The Northern Limit Line of the Korean Peninsula's west coast was drawn up by US-led forces after the Korean War. It has been the site of short but bloody naval clashes between the two Koreas in 1999, 2002 and 2009. North Korea has never accepted the border as valid. The South has adopted that and claims that is a maritime border. But, strictly speaking, according to international law it's not. In fact, there is no maritime boundary in the area so that's why there's this position from the North. They don't recognize and contest this line.

In the early 1990s the navy seldom operated outside the North Korean military exclusion zone, a zone extending some fifty kilometers off North Korea's coast from which it sought to exclude operations by any other navy. Although seaborne infiltration attempts into South Korea are believed to have largely stopped by the 1990s, testimony of North Korean spies apprehended by South Korea in early 1992 indicated successful infiltration continues. Clashes with the South Korean navy and harassment of South Korean fishing boats once occurred with regularity, but such incidents were rare in as of mid-1993.

On November 20, 1998, a North Korean vessel was detected and captured off the waters of the Kangwha Island in an attempt to infiltrate spies, who subsequently escaped to the North. On December 17, 1998, one semi-submersible under control of the Nampo Liaison Office was sunk by the ROK Navy while trying to infiltrate the coast near Yosu. The infiltration was detected by night surveillance equipment of our guard units prior to the infiltration, and a navy-air force joint operation sank the semi-submersible about 56 miles south of Yokji-do while it was making its way back to the North in the early morning of December 18.

Between June 7 and June 15, 1999, twenty North Korean fishing boats and seven to eight patrol boats crossed the NLL in the name of "fishing and protecting one's fishing rights." They were met by the ROK Navy which tried to block their intrusion. The two sides confronted each other for eight days. At around 9:28 p.m. on June 15, North Korean patrol boats fired first at ROK Navy vessels. The two sides exchanged gunfire. As a result of this battle, a number of North Korean vessels and persons aboard the vessels were seriously damaged or hurt; this included the sinking of one motor torpedo boat. They retreated back to North Korea.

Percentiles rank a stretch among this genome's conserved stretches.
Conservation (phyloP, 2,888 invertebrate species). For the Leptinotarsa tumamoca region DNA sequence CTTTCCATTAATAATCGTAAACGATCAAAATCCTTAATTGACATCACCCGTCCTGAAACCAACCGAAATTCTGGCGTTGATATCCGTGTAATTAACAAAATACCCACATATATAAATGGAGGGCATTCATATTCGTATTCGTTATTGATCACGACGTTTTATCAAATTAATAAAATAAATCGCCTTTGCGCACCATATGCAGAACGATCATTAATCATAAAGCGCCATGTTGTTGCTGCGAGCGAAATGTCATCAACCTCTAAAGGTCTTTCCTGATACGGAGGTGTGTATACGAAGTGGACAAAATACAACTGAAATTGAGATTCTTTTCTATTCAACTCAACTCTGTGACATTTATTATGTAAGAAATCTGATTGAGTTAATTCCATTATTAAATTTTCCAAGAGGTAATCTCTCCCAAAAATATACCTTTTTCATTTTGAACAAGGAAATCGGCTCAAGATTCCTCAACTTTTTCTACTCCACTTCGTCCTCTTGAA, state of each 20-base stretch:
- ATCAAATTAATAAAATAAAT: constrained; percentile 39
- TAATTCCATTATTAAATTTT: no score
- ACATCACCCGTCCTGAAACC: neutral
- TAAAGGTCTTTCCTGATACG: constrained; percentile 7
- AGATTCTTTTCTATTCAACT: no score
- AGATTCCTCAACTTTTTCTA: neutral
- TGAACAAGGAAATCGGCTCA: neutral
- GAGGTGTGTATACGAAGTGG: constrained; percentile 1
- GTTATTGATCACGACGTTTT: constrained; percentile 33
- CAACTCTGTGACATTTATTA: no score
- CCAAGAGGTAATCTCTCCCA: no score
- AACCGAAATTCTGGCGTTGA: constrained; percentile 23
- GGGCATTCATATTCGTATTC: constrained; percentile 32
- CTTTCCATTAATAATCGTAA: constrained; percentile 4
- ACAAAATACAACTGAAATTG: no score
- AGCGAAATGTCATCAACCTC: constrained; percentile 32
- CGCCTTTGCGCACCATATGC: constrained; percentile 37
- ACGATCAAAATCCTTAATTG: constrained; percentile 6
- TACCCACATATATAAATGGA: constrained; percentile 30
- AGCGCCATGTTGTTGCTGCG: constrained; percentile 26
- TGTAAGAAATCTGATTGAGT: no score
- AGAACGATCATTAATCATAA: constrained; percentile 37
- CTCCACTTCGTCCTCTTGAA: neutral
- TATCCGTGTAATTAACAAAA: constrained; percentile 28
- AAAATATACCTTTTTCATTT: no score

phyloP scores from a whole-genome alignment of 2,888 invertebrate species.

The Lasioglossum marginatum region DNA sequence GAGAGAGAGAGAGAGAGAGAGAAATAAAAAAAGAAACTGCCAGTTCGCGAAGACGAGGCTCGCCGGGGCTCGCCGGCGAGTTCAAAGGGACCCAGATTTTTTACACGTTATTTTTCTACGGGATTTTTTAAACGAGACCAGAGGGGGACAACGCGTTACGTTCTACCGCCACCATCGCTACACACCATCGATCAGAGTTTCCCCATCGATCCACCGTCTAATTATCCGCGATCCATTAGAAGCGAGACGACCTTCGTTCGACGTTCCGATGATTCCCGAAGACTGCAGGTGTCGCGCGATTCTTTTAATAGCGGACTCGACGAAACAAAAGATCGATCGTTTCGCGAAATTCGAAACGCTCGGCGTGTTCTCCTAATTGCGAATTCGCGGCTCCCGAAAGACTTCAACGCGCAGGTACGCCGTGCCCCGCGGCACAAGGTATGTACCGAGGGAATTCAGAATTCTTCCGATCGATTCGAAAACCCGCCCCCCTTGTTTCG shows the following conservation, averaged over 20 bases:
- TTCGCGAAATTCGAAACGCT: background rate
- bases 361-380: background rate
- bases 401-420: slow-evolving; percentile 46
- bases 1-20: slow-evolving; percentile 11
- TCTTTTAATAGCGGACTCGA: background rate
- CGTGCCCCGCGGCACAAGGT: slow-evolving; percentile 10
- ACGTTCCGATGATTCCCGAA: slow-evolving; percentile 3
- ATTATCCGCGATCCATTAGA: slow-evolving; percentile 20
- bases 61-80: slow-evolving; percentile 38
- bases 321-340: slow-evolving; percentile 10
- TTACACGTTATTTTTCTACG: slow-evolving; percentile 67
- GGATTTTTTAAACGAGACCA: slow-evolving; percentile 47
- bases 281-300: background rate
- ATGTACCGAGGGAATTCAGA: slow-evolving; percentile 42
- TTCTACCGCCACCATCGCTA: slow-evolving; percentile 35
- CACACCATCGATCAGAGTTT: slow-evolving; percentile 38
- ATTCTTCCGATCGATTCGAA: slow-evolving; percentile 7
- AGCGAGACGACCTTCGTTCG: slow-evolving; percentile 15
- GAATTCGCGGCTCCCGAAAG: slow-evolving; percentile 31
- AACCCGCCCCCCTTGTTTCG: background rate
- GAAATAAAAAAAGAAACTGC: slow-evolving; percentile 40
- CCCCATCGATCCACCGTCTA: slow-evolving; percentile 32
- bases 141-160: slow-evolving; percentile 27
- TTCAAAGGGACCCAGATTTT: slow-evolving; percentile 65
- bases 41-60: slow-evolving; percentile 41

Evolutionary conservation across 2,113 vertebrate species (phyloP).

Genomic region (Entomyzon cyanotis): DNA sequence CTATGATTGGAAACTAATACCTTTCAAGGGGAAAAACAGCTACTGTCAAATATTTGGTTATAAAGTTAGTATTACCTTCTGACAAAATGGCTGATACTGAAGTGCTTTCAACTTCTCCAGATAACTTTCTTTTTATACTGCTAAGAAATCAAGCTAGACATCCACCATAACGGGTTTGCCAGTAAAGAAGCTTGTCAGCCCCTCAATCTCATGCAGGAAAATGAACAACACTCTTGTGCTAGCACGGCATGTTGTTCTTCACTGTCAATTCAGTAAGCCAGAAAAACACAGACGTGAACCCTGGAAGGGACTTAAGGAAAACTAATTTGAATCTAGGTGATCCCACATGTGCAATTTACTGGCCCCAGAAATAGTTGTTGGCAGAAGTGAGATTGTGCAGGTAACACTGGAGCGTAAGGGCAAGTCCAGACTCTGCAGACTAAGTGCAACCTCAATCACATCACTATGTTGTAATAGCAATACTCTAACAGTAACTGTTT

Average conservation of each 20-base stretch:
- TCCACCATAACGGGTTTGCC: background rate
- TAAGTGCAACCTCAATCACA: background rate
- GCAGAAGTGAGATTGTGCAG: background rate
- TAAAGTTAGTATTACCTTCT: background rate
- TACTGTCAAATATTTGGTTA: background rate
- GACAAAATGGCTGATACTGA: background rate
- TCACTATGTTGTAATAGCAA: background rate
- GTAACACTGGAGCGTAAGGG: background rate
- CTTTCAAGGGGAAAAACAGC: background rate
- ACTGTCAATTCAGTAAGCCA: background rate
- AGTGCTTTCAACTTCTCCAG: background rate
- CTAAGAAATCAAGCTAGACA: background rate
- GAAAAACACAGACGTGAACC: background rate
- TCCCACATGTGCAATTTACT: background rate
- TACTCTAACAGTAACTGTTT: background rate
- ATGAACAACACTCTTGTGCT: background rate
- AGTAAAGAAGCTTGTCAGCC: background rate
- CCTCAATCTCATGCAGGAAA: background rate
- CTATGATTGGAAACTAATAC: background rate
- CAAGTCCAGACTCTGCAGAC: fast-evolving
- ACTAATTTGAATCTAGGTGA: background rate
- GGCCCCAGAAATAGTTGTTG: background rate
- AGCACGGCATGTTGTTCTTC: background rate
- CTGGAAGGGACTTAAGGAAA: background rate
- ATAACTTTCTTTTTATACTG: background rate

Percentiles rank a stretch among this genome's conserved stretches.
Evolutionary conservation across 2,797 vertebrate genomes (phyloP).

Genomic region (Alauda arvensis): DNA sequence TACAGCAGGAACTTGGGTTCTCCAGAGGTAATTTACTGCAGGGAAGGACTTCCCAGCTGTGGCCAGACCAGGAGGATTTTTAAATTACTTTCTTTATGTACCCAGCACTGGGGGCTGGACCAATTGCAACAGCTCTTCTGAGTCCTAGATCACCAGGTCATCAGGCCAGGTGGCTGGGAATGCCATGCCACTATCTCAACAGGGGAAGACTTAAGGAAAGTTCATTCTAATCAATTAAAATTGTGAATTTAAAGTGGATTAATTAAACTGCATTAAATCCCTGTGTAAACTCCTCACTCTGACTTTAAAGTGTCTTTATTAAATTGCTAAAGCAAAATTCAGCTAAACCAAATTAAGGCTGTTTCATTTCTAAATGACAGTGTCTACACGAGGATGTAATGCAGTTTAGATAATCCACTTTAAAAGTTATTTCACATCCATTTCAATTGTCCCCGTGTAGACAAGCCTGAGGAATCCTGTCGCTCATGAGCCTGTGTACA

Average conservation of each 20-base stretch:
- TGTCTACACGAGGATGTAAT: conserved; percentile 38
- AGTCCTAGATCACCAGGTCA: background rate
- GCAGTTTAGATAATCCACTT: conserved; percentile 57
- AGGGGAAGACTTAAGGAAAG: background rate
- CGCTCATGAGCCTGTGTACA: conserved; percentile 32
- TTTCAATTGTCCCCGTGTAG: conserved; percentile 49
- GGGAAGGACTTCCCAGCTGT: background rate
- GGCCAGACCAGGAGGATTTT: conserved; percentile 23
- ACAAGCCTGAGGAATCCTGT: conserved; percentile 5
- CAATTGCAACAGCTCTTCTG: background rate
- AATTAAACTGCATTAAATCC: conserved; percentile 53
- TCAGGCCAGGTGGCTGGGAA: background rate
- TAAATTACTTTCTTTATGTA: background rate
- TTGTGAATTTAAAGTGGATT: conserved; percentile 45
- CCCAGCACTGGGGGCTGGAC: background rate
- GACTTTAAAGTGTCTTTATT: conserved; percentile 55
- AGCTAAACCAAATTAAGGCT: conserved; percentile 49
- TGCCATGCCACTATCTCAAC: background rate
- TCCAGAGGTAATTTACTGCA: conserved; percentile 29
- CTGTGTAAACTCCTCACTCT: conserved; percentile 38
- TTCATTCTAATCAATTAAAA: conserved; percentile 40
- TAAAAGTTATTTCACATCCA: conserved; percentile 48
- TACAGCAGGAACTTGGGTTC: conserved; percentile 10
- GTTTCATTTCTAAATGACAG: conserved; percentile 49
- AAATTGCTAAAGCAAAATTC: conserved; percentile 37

The sinking of the South Korean corvette Cheonan near the maritime divide on 26 March 2010 killed 46 sailors and was blamed on a North Korean torpedo. South Korean officials initially did not rule out the possibility of a North Korean attack in the sinking of one of the South's naval vessels. About half the more than 100 people on board the ship were rescued. An explosion damaged the ship in a historically tense disputed border area. At 9:45pm local time, the South's ship was passing southwest of South Korea's Baekryoung island when it began sinking due to damage on its bottom side. Other vessels were mobilized and dozens of people were rescued from the distressed ship. Baekryoung island is located in waters west of the Korean peninsula, very close to what is called the Northern Limit Line. The maritime border was designated by the United Nations at the signing of a 1953 armistice to halt fighting in the Korean War. A North Korean submarine team left a North Korean naval base two or three days before the attack, and returned home two or three days after the ship was sunk.

North Korea warned in May 2015 that it will strike without notice at South Korean naval vessels that intrude into its territorial waters near the disputed border in the Yellow Sea. The warning, carried by the official Korean Central News Agency, alleged that 17 South Korean speed boats had intruded into the North's territorial waters in the first week of this month under the pretext of intercepting Chinese fishing boats.

North and South Korea exchanged accusations after navy ships from each side opened fire on the other May 23, 2014, raising tensions along their contested maritime border. North Korea angrily denied its navy fired on South Korean ships near their de facto sea border, and instead claimed it was the victim of preemptive shelling. South Korea's Joint Chiefs of Staff said a North Korean ship fired at a patrol boat near the disputed border, known as the Northern Limit Line. The JCS said the boat was not hit and returned fire that also did not hit anything.

A South Korean navy boat fired warning shots 30 June 2015 after a North Korean patrol vessel crossed onto the southern side of the tense Yellow Sea border, according to Seoul. South Korea's military said the North Korean boat quickly retreated to its side of the so-called Northern Limit Line off the countries' western coast following the warning shots.